Although never having to borrow money is a good goal to aim for, personal loans can be used to protect your personal finances.
Most of us are taught, from an early age, never to use loans. This creates a fear of financial tools such as personal loans or lines of credit.
That’s unfortunate, since loans are a little like kitchen knives - you shouldn’t give one to a child, but it’s hard for an adult to cook dinner without it.
Here’s how to use personal loans safely, and why it may not be wise to avoid them entirely:
Cash is King... or is it?
There’s an old saying that cash is king. Ultimately, when it comes down to the crunch, your financial preparedness is based on the amount of cash you can access. It’s possible to have a lot of money on paper, but be utterly broke - there’s no point having future cash (say by owning a financial product that will mature in 15 years), if a loved one needs chemotherapy right now.
Being low on cash also means you’re unable to seize opportunities. Imagine you have all your money tied up in, say, an insurance endowment plan. You’re then given an opportunity to pursue a higher paying job - but the condition is that you must leave your current employer, and receive lower pay for just the first year (a training period is involved).
Without sufficient cash flow, you may have to miss out on this opportunity. If you have children or a spouse to look after, for example, you may not be able to last a whole year on a lower income; nor could you take the risk of leaving your current employer.
In situations like these, loans can be a powerful tool to help.
Four Situations to Consider Using Loans
The main argument for using personal loan is to protect the cash you have on hand. Consider using a loan in the following situations:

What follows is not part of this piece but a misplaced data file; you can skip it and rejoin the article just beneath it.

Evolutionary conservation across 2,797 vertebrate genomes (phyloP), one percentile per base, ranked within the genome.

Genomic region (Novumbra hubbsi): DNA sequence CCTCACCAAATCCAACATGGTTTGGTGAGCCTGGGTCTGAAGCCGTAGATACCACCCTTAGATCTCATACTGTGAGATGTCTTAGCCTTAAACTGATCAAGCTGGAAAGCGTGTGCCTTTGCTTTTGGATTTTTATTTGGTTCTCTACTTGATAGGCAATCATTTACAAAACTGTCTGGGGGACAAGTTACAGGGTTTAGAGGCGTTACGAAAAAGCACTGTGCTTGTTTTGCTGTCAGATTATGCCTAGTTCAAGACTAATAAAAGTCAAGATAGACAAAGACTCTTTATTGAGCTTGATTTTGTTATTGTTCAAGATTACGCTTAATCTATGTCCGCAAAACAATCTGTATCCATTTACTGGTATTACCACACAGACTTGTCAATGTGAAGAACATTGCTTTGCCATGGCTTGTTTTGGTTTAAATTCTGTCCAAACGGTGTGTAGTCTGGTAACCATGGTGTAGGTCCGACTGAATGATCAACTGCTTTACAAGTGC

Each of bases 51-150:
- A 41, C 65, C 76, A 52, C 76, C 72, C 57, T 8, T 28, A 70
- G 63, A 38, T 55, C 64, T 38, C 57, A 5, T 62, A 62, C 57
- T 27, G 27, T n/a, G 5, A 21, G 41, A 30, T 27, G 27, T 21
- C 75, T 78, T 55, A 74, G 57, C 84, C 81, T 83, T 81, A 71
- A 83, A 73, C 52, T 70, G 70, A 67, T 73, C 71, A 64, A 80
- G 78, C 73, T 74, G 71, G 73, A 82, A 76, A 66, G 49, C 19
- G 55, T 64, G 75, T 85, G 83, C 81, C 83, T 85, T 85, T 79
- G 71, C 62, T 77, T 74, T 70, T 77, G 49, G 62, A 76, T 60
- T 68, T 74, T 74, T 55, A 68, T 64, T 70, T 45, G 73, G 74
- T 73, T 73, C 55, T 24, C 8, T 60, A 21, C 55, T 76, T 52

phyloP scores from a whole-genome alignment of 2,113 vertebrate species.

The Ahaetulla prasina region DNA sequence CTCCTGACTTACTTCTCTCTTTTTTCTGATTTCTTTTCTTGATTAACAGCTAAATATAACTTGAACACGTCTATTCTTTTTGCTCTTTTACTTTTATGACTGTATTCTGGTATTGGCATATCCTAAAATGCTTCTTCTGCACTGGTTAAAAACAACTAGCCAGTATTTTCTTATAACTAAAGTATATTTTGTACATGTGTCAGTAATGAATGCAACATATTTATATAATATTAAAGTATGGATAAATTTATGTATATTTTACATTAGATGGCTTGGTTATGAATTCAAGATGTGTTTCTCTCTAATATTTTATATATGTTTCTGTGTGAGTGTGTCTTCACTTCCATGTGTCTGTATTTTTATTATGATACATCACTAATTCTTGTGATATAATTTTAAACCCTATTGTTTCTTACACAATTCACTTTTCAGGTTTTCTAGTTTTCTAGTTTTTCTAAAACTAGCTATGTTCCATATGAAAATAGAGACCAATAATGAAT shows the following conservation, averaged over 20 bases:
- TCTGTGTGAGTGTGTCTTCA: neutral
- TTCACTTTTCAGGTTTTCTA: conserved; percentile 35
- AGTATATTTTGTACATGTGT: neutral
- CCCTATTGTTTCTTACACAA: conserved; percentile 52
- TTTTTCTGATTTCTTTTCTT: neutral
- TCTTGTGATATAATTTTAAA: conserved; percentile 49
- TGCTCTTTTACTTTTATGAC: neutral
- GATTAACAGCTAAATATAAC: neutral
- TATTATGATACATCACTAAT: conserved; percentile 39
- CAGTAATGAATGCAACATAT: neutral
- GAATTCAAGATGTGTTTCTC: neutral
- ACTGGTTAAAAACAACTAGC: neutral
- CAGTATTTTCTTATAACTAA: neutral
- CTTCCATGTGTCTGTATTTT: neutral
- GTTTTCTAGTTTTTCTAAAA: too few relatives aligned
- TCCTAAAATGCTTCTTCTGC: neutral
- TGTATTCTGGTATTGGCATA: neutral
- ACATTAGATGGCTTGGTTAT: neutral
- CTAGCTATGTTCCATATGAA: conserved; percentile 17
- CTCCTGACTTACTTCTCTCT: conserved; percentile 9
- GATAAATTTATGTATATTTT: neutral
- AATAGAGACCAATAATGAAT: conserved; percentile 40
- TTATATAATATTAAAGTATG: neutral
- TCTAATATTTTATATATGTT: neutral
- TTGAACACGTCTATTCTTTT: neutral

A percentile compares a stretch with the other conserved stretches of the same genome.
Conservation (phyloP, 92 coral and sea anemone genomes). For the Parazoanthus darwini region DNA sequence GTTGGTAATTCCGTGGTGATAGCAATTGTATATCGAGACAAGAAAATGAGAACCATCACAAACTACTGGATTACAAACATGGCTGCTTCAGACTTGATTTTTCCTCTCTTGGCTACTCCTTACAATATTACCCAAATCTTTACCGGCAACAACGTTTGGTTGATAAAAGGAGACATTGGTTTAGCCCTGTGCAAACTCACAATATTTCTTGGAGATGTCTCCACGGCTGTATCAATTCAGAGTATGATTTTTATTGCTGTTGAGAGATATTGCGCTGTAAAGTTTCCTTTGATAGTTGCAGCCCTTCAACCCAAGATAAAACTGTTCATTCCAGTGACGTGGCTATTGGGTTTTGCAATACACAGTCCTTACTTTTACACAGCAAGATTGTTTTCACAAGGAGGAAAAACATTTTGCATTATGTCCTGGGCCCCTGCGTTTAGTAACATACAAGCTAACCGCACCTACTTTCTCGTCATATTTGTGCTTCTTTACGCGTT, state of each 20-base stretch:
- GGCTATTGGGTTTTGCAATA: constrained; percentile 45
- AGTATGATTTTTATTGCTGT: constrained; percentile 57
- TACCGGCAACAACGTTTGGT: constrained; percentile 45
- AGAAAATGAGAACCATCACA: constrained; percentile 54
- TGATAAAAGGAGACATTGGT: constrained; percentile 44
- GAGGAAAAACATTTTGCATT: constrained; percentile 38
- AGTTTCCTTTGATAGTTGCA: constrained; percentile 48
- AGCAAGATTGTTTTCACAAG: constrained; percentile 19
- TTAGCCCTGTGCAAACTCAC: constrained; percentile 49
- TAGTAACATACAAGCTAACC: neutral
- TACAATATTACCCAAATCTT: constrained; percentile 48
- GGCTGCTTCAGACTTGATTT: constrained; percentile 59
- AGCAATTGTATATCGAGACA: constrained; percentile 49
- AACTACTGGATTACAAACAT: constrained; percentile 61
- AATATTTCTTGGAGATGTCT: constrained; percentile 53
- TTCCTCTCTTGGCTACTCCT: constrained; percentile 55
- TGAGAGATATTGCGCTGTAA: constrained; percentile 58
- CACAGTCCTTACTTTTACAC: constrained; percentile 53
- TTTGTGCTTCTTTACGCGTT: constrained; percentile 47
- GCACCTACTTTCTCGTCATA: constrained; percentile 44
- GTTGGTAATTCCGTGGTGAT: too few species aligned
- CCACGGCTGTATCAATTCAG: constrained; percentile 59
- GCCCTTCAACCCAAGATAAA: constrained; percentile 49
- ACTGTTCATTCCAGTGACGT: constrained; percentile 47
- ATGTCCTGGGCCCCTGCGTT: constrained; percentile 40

- Protecting your savings from a total wipe-out
- Seizing opportunities with smaller cash outlays
- Fulfilling once-in-a-lifetime aspirations, without going broke
- Repaying low-interest loans
Protecting Your Savings From a Total Wipe-out
Say you encounter a financial crisis, such as having to renovate your entire flat after a fire, or being found liable in a court of law. This leaves you facing a S$50,000 bill. What can you do about this?
The first method would be to tap your life savings, and potentially wipe them all out. This is both painful and dangerous. It can take you many years to rebuild your savings; and should another incident occur, you’ll be too cash strapped to deal with it.
In particular, people with dependents (children, elderly parents, non-working spouse) should be wary of emptying their savings; you never know when a loved one will need immediate financial assistance.
In these cases, a loan may be the better choice. You could, for instance, take out a loan for S$50,000, and pay back a S$1,600* per month for three years. While this does mean paying more, it also means your savings won’t be wiped out - you’ll still be prepared for emergencies, should they come around.
*The loan repayment amount will vary based on the interest rate. Use SingSaver's handy comparison tool to find the lowest interest personal loan now!
Seizing Opportunities With Smaller Cash Outlays
Opportunities can come in many shapes and forms. They may be investment opportunities, a chance to go abroad on an exchange programme, or a chance to pursue higher education.